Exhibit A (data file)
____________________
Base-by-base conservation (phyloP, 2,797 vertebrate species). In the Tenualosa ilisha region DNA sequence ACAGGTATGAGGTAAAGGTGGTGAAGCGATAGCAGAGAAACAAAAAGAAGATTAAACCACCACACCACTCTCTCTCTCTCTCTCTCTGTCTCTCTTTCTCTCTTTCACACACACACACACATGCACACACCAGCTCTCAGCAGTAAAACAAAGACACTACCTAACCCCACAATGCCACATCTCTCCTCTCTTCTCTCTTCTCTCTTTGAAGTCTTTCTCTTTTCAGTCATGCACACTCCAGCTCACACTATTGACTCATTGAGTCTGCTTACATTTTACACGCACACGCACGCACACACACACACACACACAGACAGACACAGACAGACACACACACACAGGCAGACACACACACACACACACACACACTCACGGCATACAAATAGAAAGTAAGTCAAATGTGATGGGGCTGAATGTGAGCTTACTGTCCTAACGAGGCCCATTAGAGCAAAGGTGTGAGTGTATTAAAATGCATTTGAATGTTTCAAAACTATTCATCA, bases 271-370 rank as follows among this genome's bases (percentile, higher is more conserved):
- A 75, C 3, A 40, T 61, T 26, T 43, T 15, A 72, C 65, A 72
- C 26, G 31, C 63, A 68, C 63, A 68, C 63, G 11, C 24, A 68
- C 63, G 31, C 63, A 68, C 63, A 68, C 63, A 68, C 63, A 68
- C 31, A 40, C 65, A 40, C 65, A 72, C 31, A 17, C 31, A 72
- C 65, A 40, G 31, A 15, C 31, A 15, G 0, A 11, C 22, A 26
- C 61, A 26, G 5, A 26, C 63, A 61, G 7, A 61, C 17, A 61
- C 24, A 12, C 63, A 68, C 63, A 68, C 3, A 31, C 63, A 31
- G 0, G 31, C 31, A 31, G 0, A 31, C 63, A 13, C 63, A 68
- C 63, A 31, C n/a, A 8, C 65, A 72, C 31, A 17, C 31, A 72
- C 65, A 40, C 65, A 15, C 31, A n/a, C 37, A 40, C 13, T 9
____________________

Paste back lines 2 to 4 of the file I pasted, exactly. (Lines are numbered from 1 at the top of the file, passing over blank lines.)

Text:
- A 75, C 3, A 40, T 61, T 26, T 43, T 15, A 72, C 65, A 72
- C 26, G 31, C 63, A 68, C 63, A 68, C 63, G 11, C 24, A 68
- C 63, G 31, C 63, A 68, C 63, A 68, C 63, A 68, C 63, A 68